FROM SPORTS ILLUSTRATED
FEBRUARY 2, 1976
SI writer George Plimpton quoted an NFL scout describing his daily routine as he scoured the country for that rare combination of size, strength, acceleration and speed that would give a college star a shot at making a difference in the pros.
THERE'S always a tape measure. We are always measuring people. I carry an architect's plastic drafting angle to use against the wall and get the kid's height exactly right when he's standing up there, because a lot of them strain to get an extra millimeter or so, tilting their noses back, thinking that's going to heft them up a bit. In fact, it does just the opposite. You have to watch their feet, making sure they don't curl their toes under to push themselves up. Harley Sewell, who scouts for the Rams, told me that he always calls out, "O.K., let's curl those toes up, son." That stops 'em. But kids these days are so damn big that you need to climb a ladder to measure them.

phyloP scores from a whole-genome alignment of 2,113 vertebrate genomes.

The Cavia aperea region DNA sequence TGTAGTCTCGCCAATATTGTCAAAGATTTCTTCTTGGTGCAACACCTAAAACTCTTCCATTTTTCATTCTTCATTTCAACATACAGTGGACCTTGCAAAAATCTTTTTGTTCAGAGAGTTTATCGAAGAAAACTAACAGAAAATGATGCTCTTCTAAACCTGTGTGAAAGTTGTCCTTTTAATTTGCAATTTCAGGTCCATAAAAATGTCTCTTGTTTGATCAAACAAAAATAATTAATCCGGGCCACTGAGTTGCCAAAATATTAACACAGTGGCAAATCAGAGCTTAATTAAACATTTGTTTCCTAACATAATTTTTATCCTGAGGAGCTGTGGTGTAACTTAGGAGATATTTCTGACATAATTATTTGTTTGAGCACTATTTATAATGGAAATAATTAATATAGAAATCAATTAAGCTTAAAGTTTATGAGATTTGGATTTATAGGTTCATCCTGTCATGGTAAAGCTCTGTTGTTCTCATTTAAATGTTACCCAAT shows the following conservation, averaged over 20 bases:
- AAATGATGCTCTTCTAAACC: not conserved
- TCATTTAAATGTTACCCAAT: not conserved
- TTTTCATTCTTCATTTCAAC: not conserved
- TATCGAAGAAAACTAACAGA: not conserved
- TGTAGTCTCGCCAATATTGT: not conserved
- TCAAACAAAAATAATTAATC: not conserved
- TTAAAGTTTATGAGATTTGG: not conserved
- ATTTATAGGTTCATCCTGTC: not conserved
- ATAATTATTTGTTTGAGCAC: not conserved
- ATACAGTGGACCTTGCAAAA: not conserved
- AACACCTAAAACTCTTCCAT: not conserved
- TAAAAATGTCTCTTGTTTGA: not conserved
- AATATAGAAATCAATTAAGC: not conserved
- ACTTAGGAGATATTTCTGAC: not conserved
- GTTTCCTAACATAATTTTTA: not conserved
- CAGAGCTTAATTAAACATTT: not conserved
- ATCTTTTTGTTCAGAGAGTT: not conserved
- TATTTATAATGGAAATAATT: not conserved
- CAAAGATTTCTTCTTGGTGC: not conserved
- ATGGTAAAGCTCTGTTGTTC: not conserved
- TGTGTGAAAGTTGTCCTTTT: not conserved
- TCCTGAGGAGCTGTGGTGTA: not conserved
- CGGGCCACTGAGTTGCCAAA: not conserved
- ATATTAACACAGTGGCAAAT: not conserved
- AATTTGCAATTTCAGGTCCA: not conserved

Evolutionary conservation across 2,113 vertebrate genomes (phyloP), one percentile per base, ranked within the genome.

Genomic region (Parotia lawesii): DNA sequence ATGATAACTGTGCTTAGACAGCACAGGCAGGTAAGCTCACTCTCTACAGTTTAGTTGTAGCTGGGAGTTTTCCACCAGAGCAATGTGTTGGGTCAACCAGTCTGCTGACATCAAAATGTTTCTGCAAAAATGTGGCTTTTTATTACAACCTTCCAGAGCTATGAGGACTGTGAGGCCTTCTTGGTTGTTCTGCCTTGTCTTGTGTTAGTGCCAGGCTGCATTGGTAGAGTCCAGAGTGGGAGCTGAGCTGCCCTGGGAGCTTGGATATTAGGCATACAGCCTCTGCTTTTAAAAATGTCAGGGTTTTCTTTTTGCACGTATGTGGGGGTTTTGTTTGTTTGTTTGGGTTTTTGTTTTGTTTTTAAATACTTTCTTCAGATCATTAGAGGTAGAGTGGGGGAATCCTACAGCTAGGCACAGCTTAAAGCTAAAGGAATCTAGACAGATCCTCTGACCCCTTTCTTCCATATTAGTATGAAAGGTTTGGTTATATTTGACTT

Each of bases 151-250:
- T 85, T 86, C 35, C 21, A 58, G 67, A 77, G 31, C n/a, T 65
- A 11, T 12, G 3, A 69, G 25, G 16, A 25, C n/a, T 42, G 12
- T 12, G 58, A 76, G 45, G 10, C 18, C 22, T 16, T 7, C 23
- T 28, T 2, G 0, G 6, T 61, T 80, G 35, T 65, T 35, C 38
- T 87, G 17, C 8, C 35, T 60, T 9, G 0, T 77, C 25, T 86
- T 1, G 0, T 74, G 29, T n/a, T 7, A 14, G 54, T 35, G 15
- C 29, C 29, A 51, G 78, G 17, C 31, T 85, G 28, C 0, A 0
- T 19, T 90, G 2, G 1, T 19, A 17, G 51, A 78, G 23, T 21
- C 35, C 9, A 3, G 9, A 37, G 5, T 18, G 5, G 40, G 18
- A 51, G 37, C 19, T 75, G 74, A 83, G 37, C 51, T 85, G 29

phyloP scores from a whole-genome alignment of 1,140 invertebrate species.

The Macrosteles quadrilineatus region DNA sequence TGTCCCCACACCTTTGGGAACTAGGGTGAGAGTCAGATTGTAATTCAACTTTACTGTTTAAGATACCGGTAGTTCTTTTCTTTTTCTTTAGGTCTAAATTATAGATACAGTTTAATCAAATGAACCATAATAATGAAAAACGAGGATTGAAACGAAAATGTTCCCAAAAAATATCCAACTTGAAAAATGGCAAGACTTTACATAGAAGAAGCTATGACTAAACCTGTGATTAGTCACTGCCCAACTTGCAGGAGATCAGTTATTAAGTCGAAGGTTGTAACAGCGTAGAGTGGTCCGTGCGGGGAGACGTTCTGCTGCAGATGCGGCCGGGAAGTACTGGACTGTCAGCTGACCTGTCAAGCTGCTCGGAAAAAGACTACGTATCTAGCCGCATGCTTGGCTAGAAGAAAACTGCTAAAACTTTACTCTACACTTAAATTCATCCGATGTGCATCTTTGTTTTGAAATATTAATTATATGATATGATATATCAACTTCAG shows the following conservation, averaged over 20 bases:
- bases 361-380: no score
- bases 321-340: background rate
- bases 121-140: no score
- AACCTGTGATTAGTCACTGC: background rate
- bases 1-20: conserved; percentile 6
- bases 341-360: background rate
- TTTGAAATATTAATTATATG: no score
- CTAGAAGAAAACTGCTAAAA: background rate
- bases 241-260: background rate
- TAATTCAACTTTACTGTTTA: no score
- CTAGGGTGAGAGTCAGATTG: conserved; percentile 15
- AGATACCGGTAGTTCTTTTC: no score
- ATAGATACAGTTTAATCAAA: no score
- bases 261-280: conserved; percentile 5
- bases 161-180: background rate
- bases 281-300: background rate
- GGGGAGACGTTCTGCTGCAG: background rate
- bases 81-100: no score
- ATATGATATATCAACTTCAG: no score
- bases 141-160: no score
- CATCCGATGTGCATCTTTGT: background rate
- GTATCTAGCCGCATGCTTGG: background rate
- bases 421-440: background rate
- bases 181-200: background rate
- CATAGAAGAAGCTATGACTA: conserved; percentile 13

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PHOTOGRAPH BY DAVID WALBERG
INSET PHOTO: ELIZABETH KREUTZ
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